Book

The Value Chain Shift

Seven future challenges facing top executives
137 pages
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Value chains today have a huge impact on multinational corporations’ right to exist and the way they compete.

The future challenges associated with value chains are also huge and include new demands from society, emerging-market strategies, resource scarcity, risk proliferation and other issues. Anticipating and addressing these future challenges are crucial if companies are to compete effectively.

IMD and several multinational companies created the IMD Global Value Chain Center (VC2020) in June 2011 to develop research about the future of value chains. This book summarizes some of the key findings from this two-year project.

You can also buy the book on Barnes & Nobles, Book Depository, Orell Füssli and Routledge.
Publisher
International Institute for Management Development
ISBN
9782940485086
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Research Information & Knowledge Hub for additional information on IMD publications

This book is part of a series
  • How speed affects risks, opportunities and new business models in value chain
  • Measuring corporations' cost and contribution to society
  • Optimizing IT-enabled processes and systems in the value chain: The role of governance
  • Scale and speed: Traditional multinationals versus emerging market firms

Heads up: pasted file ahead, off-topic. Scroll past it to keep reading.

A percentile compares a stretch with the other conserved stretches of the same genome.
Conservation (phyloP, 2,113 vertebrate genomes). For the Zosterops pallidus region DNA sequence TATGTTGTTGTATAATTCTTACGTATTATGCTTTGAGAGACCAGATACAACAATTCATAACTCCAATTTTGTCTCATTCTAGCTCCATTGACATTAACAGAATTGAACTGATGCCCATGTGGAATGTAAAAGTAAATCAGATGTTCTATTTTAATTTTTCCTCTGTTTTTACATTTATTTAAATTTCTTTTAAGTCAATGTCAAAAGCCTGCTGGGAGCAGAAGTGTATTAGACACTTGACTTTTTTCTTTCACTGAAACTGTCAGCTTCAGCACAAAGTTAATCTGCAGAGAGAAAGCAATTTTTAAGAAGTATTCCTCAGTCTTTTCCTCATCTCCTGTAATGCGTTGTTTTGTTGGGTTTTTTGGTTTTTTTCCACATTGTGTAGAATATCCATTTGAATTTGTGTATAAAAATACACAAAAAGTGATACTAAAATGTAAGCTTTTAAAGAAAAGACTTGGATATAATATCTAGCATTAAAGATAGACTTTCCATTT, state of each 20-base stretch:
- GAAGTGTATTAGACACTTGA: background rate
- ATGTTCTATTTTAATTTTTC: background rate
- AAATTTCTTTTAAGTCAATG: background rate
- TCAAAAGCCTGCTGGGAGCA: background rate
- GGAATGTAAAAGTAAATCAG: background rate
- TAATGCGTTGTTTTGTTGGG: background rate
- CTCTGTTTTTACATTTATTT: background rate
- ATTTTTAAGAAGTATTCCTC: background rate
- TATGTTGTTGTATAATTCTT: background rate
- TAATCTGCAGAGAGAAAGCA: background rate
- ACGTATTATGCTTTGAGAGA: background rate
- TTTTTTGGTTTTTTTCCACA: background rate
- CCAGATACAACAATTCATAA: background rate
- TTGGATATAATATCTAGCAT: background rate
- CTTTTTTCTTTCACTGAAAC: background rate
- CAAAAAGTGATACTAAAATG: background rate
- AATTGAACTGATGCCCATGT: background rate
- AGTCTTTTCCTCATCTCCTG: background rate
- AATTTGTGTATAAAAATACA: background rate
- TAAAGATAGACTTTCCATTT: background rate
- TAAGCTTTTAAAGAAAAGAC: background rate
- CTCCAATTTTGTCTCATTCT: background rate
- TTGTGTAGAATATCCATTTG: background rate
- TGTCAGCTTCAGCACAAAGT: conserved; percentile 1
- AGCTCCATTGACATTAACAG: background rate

• The organizational design shift
  • The value chain shift: Seven future challenges facing top executives
This book is part of a series
  • How speed affects risks, opportunities and new business models in value chain
  • Measuring corporations' cost and contribution to society
  • Optimizing IT-enabled processes and systems in the value chain: The role of governance
  • Scale and speed: Traditional multinationals versus emerging market firms
  • The organizational design shift
  • The value chain shift: Seven future challenges facing top executives
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IMD's faculty and research teams publish articles, case studies, books and reports on a wide range of topics
How speed affects risks, opportunities and new business models in value chain
By Carlos Cordon
in Cordon, Carlos, Ferreiro, Teresa / The value chain shift: seven future challenges facing top executives, pp. 107 - 119
Summary
The impact of speed on risks and opportunities is tremendous. While higher speed increases costs, it can also reduce risks and increase business opportunities. However, the “faster is better” maxim has its limitations. Depending on the industry and the context in which companies are operating, they need to determine their optimal speed. Despite the fact that many companies would like to increase their speed because of the volatile context of recent years, increasing levels of control, bureaucracy and¦compliance regulations are decreasing speed and making companies more vulnerable to risks and less able to take advantage of opportunities. The VC2020 research proposes a new model in this chapter that shows how companies¦can substantially improve both their speed and costs by standardizing products and removing variability. However, they need to find the right balance among speed,¦efficiency and variability. A supply chain or a process might be strong on two of these dimensions, but it cannot be strong on all three. The right speed falls at the point¦where the cost is minimized.
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Research Information & Knowledge Hub for additional information on IMD publications

Measuring corporations' cost and contribution to society
By Polina Bochukova Carlos Cordon and Teresa Ferreiro Vilarino
in Cordon, Carlos, Ferreiro, Teresa / The value chain shift: seven future challenges facing top executives, pp. 27 - 41
Summary